Sexual health for lesbian & bisexual women advice

Sexual Health & Lesbian Sex

Sexual health for lesbian & bisexual women

There is no such thing as safe sex – unless you choose to never have sex with anyone, ever, of course.

If you want to enjoy hot, healthy frolics on a regular basis, with one or more partners, what you need to consider is safer sex.

You may have heard that old rumour about sexually transmitted infections (STIs) not passing from woman to woman?

Sorry peeps, but it’s just not true. Your peach can most definitely catch a variety of unpleasant infections from your latest fruity squeeze.

The risk of HIV transmission during girl + girl sex is low in comparison to other couple combos; girl + guy / guy + guy.

However, other STDs like BV, Herpes and thrush are just as common for lesbians as for women who have sex with men.

A recent survey  revealed lesbians do get STD’s but are often not tested.

Any sexy activities that involve an exchange of bodily fluids can transmit an infection, simple as that.

Oral sex, be that cunnilingus or rimming, is not only massively pleasurable, but also a potentially risky business.

Dental Dam
Dental Dam

By covering her peach and neighbouring areas with a dental dam, you are already on much safer ground. Dams are particularly important if you want to go down on your woman during her period, as infected blood is highly contagious.

Vaginal and anal finger play & fisting can be risky too, so latex gloves are an excellent way of keeping sores covered and body fluids off skin.

Keep your nails trimmed to avoid breaking the latex and/or scratching delicate skin.

Always opt for a water-based lubricant, as anything oil-based is unsuitable for using with latex. Vaseline and baby oil are absolute no-no’s, as not only will they break down the latex barrier, they’ll also cause unpleasant vaginal itching and who wants that?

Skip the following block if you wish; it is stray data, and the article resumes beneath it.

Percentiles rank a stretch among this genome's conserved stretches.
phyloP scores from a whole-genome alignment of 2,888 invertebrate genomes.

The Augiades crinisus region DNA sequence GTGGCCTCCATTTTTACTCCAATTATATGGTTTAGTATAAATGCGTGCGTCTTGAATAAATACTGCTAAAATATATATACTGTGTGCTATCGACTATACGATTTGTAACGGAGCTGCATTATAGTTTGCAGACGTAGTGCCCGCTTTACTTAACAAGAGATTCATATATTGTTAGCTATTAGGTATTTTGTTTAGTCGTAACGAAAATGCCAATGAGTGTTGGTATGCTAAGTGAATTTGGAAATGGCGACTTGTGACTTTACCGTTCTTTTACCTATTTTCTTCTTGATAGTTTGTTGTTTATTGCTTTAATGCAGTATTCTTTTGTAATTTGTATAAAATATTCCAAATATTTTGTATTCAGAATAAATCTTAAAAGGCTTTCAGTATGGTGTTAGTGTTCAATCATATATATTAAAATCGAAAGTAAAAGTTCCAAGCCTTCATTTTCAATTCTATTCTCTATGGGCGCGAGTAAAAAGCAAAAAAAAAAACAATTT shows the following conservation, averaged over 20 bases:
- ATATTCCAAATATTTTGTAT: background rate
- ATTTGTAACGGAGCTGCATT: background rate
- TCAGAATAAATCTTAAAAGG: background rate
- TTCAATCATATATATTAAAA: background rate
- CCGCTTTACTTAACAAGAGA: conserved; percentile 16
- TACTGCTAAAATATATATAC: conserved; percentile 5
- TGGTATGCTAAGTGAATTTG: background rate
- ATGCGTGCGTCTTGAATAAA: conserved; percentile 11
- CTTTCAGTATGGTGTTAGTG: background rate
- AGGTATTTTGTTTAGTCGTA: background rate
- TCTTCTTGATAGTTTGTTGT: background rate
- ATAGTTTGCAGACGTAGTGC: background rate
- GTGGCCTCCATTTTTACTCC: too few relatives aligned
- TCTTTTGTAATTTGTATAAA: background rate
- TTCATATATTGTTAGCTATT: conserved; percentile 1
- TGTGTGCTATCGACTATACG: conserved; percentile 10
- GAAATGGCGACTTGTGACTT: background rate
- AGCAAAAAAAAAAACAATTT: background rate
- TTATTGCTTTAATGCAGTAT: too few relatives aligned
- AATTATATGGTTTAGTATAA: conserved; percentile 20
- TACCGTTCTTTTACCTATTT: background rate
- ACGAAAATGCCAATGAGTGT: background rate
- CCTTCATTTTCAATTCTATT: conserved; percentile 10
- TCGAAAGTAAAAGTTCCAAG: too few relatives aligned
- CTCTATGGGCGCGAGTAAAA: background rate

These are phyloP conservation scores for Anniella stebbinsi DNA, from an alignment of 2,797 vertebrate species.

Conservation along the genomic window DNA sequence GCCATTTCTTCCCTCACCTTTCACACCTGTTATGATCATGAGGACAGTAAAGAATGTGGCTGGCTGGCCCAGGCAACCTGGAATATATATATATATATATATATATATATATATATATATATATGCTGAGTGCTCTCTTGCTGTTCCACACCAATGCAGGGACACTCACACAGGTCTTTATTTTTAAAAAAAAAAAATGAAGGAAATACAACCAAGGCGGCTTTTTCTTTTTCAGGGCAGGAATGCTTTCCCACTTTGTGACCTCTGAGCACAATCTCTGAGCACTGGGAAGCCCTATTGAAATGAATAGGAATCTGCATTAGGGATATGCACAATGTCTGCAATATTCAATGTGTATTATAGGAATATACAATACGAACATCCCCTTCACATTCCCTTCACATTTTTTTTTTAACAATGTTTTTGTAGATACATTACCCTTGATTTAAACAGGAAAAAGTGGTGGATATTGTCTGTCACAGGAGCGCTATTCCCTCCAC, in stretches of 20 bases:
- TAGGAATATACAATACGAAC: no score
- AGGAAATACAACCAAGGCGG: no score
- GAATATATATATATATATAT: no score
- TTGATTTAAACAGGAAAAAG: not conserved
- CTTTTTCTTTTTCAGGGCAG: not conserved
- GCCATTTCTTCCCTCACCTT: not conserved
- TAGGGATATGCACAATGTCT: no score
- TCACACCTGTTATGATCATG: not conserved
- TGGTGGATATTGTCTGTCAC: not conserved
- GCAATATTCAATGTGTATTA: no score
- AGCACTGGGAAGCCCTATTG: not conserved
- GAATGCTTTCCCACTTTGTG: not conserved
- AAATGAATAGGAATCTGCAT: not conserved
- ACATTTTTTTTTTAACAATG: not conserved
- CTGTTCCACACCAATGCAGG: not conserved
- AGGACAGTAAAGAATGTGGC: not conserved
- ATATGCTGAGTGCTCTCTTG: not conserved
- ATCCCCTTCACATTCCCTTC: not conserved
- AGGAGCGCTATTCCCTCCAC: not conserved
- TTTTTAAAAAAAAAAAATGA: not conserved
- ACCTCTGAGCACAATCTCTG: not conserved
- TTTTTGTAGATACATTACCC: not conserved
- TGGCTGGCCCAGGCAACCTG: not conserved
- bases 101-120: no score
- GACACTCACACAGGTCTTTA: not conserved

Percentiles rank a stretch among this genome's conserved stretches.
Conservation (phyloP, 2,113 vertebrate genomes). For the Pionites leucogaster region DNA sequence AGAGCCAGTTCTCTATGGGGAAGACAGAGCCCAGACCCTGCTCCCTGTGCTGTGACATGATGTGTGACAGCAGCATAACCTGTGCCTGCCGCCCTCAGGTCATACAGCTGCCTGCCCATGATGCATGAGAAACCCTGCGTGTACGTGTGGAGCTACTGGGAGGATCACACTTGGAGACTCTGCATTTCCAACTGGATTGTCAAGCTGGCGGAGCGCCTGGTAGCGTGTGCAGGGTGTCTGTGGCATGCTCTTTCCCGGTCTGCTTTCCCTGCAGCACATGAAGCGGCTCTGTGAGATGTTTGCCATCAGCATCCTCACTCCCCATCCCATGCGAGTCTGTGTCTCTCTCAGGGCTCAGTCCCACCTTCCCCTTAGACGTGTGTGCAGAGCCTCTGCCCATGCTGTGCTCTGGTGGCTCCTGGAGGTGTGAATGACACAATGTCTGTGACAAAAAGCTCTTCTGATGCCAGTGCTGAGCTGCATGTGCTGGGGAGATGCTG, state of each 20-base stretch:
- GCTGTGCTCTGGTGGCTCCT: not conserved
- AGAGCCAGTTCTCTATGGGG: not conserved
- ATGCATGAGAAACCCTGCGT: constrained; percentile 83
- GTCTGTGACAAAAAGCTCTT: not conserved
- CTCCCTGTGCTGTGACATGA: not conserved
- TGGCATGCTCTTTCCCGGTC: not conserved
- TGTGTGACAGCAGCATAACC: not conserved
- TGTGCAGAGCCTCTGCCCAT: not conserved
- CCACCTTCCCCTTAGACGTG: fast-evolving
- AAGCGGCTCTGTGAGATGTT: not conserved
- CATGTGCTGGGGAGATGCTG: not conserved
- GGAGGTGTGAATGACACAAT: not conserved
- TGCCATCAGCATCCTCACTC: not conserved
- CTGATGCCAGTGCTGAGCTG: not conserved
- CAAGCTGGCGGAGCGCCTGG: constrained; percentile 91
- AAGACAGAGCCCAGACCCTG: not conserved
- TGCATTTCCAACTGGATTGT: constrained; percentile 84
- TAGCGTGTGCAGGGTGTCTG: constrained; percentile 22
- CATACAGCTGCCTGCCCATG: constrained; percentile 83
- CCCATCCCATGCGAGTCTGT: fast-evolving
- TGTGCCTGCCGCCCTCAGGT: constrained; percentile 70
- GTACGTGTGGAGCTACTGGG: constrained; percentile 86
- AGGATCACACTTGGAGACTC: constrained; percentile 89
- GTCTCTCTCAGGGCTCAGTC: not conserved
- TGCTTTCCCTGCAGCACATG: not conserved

If you want to share your toys, remember to always cover them with condoms and changing to fresh ones each time you swap toys around between partners. You can even get latex-free condomsthese days – perfect for those with latex allergies!

A certain level of personal hygiene may be a given, but did you know that brushing your teeth immediately before sex isn’t the greatest idea as it can encourage bleeding? 

Check that your mouthwash is free of salicyates (aspirin) too, as this can make your gums bleed. Instead, just pop a mint and you’re good to go!

STI’s are non-discriminatory, meaning that all genders and sexualities can be affected.

If you notice suspicious symptoms such as thick/smelly/frothy vaginal discharge; pain during sex or while peeing; sores on or around your genitals, or spotting between your periods, we say it’s time to book an appointment at the local GUM clinic.

Should you have the bad fortune to be diagnosed with an STI, you are obligated to contact any/all lovers you may have infected as they will need screening too. Sharing the news of a positive STI diagnosis can feel awkward (read: mortifying!), but remember: an STI means ‘bad luck’, not ‘loose morals’.

 

We know that there are unhelpful doctors who don’t feel that lesbians are at risk of cervical cancer 

…and therefore ‘don’t need smear tests’.

This is a load of tosh, and you should either insist or simply register with a different GP. All sexually active women need routine smear tests, regardless of sexual preference. This includes women who are not regularly active, or those who have had sex only once or twice.

Now, don’t let all this STI chat put you off sexy-time – just make sure you stock up on dams, gloves and lubes, and treat every peach (including your own) with responsibility and respect!

4 thoughts on “Sexual Health & Lesbian Sex”

  1. Funnily enough, the postman just delivered a letter asking me to make an appointment for a smear – what are the chances of that happening! O_o

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